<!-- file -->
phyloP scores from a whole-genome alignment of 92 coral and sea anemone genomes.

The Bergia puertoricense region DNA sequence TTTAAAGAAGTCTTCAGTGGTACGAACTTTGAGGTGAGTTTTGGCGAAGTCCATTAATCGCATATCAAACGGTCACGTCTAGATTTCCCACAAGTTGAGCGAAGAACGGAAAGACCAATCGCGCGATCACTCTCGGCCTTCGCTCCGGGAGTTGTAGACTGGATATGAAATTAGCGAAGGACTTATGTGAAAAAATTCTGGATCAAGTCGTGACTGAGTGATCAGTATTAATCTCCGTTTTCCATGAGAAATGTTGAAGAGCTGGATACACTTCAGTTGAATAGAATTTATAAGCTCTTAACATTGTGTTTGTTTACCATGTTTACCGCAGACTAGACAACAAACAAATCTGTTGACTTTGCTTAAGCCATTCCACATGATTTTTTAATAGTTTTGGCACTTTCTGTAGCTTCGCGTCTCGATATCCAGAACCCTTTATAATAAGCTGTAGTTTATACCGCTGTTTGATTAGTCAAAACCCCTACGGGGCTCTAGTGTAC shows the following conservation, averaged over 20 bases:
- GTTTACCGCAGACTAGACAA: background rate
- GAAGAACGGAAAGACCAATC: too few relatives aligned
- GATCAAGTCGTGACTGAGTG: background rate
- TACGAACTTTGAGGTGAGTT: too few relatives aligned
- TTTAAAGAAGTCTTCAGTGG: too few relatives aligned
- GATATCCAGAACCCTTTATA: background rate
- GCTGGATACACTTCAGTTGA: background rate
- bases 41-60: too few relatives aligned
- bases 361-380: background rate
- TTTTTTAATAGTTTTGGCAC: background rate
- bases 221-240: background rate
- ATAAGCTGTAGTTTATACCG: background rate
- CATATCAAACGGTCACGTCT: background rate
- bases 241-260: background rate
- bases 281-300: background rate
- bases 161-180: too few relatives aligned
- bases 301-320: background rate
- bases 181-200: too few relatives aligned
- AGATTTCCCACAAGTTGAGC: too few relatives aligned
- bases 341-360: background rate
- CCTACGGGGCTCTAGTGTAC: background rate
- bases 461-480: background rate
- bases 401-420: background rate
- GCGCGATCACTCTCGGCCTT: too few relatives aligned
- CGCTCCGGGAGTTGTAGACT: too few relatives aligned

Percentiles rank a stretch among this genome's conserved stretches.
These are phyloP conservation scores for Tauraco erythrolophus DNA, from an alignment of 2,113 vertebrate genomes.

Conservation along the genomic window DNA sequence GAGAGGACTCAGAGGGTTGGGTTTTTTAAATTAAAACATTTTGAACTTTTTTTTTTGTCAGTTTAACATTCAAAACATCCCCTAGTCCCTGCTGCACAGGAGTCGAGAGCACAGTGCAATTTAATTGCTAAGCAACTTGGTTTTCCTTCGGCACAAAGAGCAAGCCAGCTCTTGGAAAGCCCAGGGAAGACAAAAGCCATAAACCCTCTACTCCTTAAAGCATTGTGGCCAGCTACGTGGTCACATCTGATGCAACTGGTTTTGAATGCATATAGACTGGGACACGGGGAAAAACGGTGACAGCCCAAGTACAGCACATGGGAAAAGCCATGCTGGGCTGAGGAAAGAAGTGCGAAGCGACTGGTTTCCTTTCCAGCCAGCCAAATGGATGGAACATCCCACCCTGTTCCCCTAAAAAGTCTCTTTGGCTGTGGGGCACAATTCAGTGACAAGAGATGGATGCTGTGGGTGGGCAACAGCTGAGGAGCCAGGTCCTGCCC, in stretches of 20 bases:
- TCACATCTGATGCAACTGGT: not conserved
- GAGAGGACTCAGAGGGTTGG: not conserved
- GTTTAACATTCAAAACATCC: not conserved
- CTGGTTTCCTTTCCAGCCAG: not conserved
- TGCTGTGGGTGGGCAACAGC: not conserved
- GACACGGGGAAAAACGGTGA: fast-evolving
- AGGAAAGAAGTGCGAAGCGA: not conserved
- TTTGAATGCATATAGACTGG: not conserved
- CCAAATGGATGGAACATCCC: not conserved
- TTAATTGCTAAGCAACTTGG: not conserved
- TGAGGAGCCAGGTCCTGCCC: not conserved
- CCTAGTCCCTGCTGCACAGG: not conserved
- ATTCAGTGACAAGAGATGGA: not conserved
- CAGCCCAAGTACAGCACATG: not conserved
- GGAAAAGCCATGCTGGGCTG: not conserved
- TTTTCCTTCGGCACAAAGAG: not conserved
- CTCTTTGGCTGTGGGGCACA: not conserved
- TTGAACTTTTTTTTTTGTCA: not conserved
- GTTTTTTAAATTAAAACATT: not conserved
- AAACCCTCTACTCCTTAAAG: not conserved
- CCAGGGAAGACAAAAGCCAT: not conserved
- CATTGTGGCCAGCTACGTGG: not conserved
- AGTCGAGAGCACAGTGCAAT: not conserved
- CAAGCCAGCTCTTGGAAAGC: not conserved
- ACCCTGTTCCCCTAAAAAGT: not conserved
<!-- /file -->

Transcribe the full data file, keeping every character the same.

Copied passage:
phyloP scores from a whole-genome alignment of 92 coral and sea anemone genomes.

The Bergia puertoricense region DNA sequence TTTAAAGAAGTCTTCAGTGGTACGAACTTTGAGGTGAGTTTTGGCGAAGTCCATTAATCGCATATCAAACGGTCACGTCTAGATTTCCCACAAGTTGAGCGAAGAACGGAAAGACCAATCGCGCGATCACTCTCGGCCTTCGCTCCGGGAGTTGTAGACTGGATATGAAATTAGCGAAGGACTTATGTGAAAAAATTCTGGATCAAGTCGTGACTGAGTGATCAGTATTAATCTCCGTTTTCCATGAGAAATGTTGAAGAGCTGGATACACTTCAGTTGAATAGAATTTATAAGCTCTTAACATTGTGTTTGTTTACCATGTTTACCGCAGACTAGACAACAAACAAATCTGTTGACTTTGCTTAAGCCATTCCACATGATTTTTTAATAGTTTTGGCACTTTCTGTAGCTTCGCGTCTCGATATCCAGAACCCTTTATAATAAGCTGTAGTTTATACCGCTGTTTGATTAGTCAAAACCCCTACGGGGCTCTAGTGTAC shows the following conservation, averaged over 20 bases:
- GTTTACCGCAGACTAGACAA: background rate
- GAAGAACGGAAAGACCAATC: too few relatives aligned
- GATCAAGTCGTGACTGAGTG: background rate
- TACGAACTTTGAGGTGAGTT: too few relatives aligned
- TTTAAAGAAGTCTTCAGTGG: too few relatives aligned
- GATATCCAGAACCCTTTATA: background rate
- GCTGGATACACTTCAGTTGA: background rate
- bases 41-60: too few relatives aligned
- bases 361-380: background rate
- TTTTTTAATAGTTTTGGCAC: background rate
- bases 221-240: background rate
- ATAAGCTGTAGTTTATACCG: background rate
- CATATCAAACGGTCACGTCT: background rate
- bases 241-260: background rate
- bases 281-300: background rate
- bases 161-180: too few relatives aligned
- bases 301-320: background rate
- bases 181-200: too few relatives aligned
- AGATTTCCCACAAGTTGAGC: too few relatives aligned
- bases 341-360: background rate
- CCTACGGGGCTCTAGTGTAC: background rate
- bases 461-480: background rate
- bases 401-420: background rate
- GCGCGATCACTCTCGGCCTT: too few relatives aligned
- CGCTCCGGGAGTTGTAGACT: too few relatives aligned

Percentiles rank a stretch among this genome's conserved stretches.
These are phyloP conservation scores for Tauraco erythrolophus DNA, from an alignment of 2,113 vertebrate genomes.

Conservation along the genomic window DNA sequence GAGAGGACTCAGAGGGTTGGGTTTTTTAAATTAAAACATTTTGAACTTTTTTTTTTGTCAGTTTAACATTCAAAACATCCCCTAGTCCCTGCTGCACAGGAGTCGAGAGCACAGTGCAATTTAATTGCTAAGCAACTTGGTTTTCCTTCGGCACAAAGAGCAAGCCAGCTCTTGGAAAGCCCAGGGAAGACAAAAGCCATAAACCCTCTACTCCTTAAAGCATTGTGGCCAGCTACGTGGTCACATCTGATGCAACTGGTTTTGAATGCATATAGACTGGGACACGGGGAAAAACGGTGACAGCCCAAGTACAGCACATGGGAAAAGCCATGCTGGGCTGAGGAAAGAAGTGCGAAGCGACTGGTTTCCTTTCCAGCCAGCCAAATGGATGGAACATCCCACCCTGTTCCCCTAAAAAGTCTCTTTGGCTGTGGGGCACAATTCAGTGACAAGAGATGGATGCTGTGGGTGGGCAACAGCTGAGGAGCCAGGTCCTGCCC, in stretches of 20 bases:
- TCACATCTGATGCAACTGGT: not conserved
- GAGAGGACTCAGAGGGTTGG: not conserved
- GTTTAACATTCAAAACATCC: not conserved
- CTGGTTTCCTTTCCAGCCAG: not conserved
- TGCTGTGGGTGGGCAACAGC: not conserved
- GACACGGGGAAAAACGGTGA: fast-evolving
- AGGAAAGAAGTGCGAAGCGA: not conserved
- TTTGAATGCATATAGACTGG: not conserved
- CCAAATGGATGGAACATCCC: not conserved
- TTAATTGCTAAGCAACTTGG: not conserved
- TGAGGAGCCAGGTCCTGCCC: not conserved
- CCTAGTCCCTGCTGCACAGG: not conserved
- ATTCAGTGACAAGAGATGGA: not conserved
- CAGCCCAAGTACAGCACATG: not conserved
- GGAAAAGCCATGCTGGGCTG: not conserved
- TTTTCCTTCGGCACAAAGAG: not conserved
- CTCTTTGGCTGTGGGGCACA: not conserved
- TTGAACTTTTTTTTTTGTCA: not conserved
- GTTTTTTAAATTAAAACATT: not conserved
- AAACCCTCTACTCCTTAAAG: not conserved
- CCAGGGAAGACAAAAGCCAT: not conserved
- CATTGTGGCCAGCTACGTGG: not conserved
- AGTCGAGAGCACAGTGCAAT: not conserved
- CAAGCCAGCTCTTGGAAAGC: not conserved
- ACCCTGTTCCCCTAAAAAGT: not conserved